Show ContentsMalwen History, Family Crest & Coats of Arms

The land of moorland bogs and fields of heather is the ancient homeland to the distinguished surname Malwen. In Scotland, hereditary surnames were adopted according to fairly general rules and during the late Middle Ages, names that were derived from specific localities became increasingly widespread. Local names originally denoted the proprietorship of the village or estate. The Malwen family originally lived in the village of Melville, in the county of Midlothian (now part of the region of Lothian).

Early Origins of the Malwen family

The surname Malwen was first found in Midlothian. The Melville family resided in this county as early as the mid-12th century, when King Malcolm IV of Scotland granted them the lands of Melville in 1160.

They are said to have arrived in Scotland from Malleville in Pays de Caux, Normandy, where they held the distinguished title of the Lords of Graville.

Another source is more specific: "The great Northern House of Melville claims this Norman as the patriarch of their race. Galfrid de Maleville, the earliest of the family who appears in Scottish history, had the honour of being the first Justiciary (Judiciary) of Scotland on record. From him derived the Earls of Melville. " [1]

The parish of Lasswade in the county of Edinburgh was and ancient home of the family. "The principal seat is Melville Castle, the residence of Lord Viscount Melville, an elegant and spacious structure in the castellated style, with circular towers, erected about the close of the last century, on the site of an ancient house said to have belonged to David Rizzio, secretary to Mary, Queen of Scots." [2]

Early History of the Malwen family

This web page shows only a small excerpt of our Malwen research. Another 176 words (13 lines of text) covering the years 1296, 1597, 1547, 1621, 1636, 1707, 1924, 1535, 1617, 1545, 1622, 1695, 1754, 1741, 1753, 1741, 1742, 1636, 1707, 1683 and are included under the topic Early Malwen History in all our PDF Extended History products and printed products wherever possible.

Malwen Spelling Variations

Spelling variations of this family name include: Melville, Melwell, Melwill, Malwyn, Melwyn, Melvile and many more.

Early Notables of the Malwen family (pre 1700)

Notable among the family at this time was Sir James Melville (1535-1617), Scottish diplomatist and memoir writer, was the third son of Sir John Melville, laird of Raith in the county of Fife; Andrew Melville (1545-1622), Scottish scholar, theologian and religious reformer; Alexander Melville (also Alexander Leslie), 5th Earl of Leven (1695-1754), Scottish peer, Lord High Commissioner (1741-1753), Grand Master of the Grand Lodge of Scotland (1741-1742)...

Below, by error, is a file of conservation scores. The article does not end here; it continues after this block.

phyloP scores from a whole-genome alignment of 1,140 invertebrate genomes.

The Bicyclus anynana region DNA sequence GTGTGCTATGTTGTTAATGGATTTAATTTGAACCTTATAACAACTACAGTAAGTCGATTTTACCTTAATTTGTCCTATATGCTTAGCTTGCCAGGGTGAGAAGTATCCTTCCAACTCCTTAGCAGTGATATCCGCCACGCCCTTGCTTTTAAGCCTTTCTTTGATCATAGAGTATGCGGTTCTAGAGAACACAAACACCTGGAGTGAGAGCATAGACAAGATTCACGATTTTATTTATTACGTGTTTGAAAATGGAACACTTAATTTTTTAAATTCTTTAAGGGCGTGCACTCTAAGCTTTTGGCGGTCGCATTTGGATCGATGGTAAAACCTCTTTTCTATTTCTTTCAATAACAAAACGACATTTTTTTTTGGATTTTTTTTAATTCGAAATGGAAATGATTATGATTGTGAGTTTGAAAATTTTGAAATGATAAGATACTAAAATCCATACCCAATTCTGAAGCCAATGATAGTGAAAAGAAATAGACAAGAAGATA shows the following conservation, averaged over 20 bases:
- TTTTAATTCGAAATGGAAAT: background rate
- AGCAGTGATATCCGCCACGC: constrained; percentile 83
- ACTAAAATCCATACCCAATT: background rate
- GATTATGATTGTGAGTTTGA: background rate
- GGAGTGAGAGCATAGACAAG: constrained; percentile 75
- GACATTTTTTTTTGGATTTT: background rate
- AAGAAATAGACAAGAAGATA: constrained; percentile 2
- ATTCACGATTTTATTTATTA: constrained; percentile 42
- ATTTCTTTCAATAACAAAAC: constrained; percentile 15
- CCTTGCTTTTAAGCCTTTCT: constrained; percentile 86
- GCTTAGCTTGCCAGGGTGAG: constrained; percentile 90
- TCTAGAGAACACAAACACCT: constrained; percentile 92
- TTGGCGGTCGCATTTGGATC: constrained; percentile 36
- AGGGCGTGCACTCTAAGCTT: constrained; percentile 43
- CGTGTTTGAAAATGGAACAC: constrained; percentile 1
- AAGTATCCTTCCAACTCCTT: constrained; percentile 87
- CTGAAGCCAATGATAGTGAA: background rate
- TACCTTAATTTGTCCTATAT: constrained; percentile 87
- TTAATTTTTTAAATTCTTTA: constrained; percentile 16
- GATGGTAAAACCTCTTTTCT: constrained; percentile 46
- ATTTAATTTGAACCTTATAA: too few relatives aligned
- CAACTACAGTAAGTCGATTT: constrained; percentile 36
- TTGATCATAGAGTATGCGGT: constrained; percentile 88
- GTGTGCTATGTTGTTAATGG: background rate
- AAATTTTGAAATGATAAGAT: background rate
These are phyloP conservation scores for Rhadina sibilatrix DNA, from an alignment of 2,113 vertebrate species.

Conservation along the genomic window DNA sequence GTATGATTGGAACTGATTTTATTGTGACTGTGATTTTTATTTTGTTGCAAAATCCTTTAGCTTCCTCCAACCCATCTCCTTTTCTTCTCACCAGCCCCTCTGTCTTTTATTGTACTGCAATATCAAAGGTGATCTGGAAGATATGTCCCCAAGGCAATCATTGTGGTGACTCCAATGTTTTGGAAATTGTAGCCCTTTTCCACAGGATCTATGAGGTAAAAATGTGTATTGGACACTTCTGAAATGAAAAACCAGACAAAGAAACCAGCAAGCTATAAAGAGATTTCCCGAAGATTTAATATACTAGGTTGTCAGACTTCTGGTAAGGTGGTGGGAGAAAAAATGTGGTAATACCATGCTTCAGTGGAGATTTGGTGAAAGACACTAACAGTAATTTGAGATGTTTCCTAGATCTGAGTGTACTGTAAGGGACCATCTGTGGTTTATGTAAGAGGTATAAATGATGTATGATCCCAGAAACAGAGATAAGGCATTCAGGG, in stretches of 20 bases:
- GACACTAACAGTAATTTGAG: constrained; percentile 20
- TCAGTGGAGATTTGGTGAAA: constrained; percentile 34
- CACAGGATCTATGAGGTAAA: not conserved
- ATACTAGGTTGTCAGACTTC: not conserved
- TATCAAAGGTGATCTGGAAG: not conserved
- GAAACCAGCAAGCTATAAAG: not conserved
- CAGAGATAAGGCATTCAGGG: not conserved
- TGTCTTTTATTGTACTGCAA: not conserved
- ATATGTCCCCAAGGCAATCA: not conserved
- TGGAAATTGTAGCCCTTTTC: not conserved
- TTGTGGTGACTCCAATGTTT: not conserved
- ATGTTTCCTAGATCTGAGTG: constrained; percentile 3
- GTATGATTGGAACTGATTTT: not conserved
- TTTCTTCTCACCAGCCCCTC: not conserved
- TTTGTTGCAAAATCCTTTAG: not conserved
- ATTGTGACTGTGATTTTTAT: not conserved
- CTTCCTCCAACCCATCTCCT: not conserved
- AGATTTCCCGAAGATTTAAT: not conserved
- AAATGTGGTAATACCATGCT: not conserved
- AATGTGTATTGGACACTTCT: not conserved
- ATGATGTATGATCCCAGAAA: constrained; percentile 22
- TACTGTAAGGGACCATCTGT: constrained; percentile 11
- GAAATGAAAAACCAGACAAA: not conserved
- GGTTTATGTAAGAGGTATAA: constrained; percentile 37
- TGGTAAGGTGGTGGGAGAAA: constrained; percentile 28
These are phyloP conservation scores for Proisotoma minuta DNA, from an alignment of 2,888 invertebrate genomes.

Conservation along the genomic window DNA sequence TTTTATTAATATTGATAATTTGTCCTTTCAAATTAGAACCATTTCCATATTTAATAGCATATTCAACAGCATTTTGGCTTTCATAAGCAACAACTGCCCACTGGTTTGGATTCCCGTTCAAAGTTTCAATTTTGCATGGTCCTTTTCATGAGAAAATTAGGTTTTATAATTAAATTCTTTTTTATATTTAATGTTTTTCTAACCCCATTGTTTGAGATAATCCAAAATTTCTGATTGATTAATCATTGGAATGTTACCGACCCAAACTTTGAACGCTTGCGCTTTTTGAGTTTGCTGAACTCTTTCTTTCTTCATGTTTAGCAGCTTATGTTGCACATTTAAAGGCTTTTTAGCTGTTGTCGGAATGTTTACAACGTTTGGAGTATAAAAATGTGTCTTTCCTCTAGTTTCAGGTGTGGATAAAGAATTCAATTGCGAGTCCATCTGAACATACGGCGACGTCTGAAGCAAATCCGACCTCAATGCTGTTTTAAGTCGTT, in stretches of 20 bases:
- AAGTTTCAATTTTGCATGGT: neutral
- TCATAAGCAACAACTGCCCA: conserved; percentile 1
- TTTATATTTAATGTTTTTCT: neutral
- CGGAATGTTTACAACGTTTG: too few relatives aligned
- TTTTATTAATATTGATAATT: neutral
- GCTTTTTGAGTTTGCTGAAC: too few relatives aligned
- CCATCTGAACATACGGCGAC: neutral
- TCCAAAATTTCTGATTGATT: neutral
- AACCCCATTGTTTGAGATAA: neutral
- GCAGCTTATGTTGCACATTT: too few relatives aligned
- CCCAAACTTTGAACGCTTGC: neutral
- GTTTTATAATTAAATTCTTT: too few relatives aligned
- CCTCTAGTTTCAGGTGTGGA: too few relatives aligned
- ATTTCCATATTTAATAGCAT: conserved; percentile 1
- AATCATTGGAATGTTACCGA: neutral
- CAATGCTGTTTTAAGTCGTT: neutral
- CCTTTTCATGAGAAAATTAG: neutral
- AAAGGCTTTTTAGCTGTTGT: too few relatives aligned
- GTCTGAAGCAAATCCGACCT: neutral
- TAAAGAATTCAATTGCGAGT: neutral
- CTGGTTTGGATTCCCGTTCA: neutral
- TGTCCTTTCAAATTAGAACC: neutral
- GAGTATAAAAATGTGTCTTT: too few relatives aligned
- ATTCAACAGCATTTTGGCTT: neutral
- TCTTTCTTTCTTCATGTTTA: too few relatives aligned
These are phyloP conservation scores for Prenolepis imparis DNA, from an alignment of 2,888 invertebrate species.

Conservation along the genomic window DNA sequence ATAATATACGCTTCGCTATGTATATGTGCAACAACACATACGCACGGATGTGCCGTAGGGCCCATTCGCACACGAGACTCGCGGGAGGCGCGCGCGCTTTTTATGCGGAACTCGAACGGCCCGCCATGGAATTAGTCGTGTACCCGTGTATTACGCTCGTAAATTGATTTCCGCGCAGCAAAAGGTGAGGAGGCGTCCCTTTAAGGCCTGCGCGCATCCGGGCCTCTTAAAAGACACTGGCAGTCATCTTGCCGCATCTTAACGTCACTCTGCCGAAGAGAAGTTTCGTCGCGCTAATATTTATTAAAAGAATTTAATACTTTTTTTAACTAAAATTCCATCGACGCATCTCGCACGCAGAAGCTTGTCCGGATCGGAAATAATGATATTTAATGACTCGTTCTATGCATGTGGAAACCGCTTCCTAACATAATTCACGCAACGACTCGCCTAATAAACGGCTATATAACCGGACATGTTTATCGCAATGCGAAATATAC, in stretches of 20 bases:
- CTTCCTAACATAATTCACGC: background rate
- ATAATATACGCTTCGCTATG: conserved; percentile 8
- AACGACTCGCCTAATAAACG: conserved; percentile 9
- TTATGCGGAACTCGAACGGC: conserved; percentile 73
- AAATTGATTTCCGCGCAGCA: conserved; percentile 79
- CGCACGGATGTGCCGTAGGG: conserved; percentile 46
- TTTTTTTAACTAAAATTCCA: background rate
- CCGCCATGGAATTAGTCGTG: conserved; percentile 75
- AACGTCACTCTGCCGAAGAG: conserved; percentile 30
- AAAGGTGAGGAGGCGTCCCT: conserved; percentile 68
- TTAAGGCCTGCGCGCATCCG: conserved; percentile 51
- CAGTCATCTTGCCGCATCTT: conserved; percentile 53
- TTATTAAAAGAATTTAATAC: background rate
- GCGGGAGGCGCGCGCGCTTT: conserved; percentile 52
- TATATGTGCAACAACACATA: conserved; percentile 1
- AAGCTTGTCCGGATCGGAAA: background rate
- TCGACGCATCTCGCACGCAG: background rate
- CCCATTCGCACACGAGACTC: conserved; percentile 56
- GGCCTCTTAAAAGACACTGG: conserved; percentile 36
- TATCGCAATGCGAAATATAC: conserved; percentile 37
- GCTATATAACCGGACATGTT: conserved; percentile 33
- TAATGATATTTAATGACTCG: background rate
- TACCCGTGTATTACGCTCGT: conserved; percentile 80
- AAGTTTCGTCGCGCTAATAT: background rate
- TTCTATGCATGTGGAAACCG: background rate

Another 67 words (5 lines of text) are included under the topic Early Malwen Notables in all our PDF Extended History products and printed products wherever possible.

Ireland Migration of the Malwen family to Ireland

Some of the Malwen family moved to Ireland, but this topic is not covered in this excerpt.
Another 67 words (5 lines of text) about their life in Ireland is included in all our PDF Extended History products and printed products wherever possible.

Migration of the Malwen family

Some of the first settlers of this family name or some of its variants were: James Melveill, who settled in Boston with his wife and servants in 1768; William Melvil settled in Maryland in 1747; James Melville settled in Granada in 1774.

The Malwen Motto +

The motto was originally a war cry or slogan. Mottoes first began to be shown with arms in the 14th and 15th centuries, but were not in general use until the 17th century. Thus the oldest coats of arms generally do not include a motto. Mottoes seldom form part of the grant of arms: Under most heraldic authorities, a motto is an optional component of the coat of arms, and can be added to or changed at will; many families have chosen not to display a motto.

Motto: Denique coelum
Motto Translation: I shall enjoy heaven at last.

  1. Burke, John Bernard, The Roll of Battle Abbey. London: Edward Churton, 26, Holles Street, 1848, Print.
  2. Lewis, Samuel, A Topographical Dictionary of Scotland. Institute of Historical Research, 1848, Print. on Facebook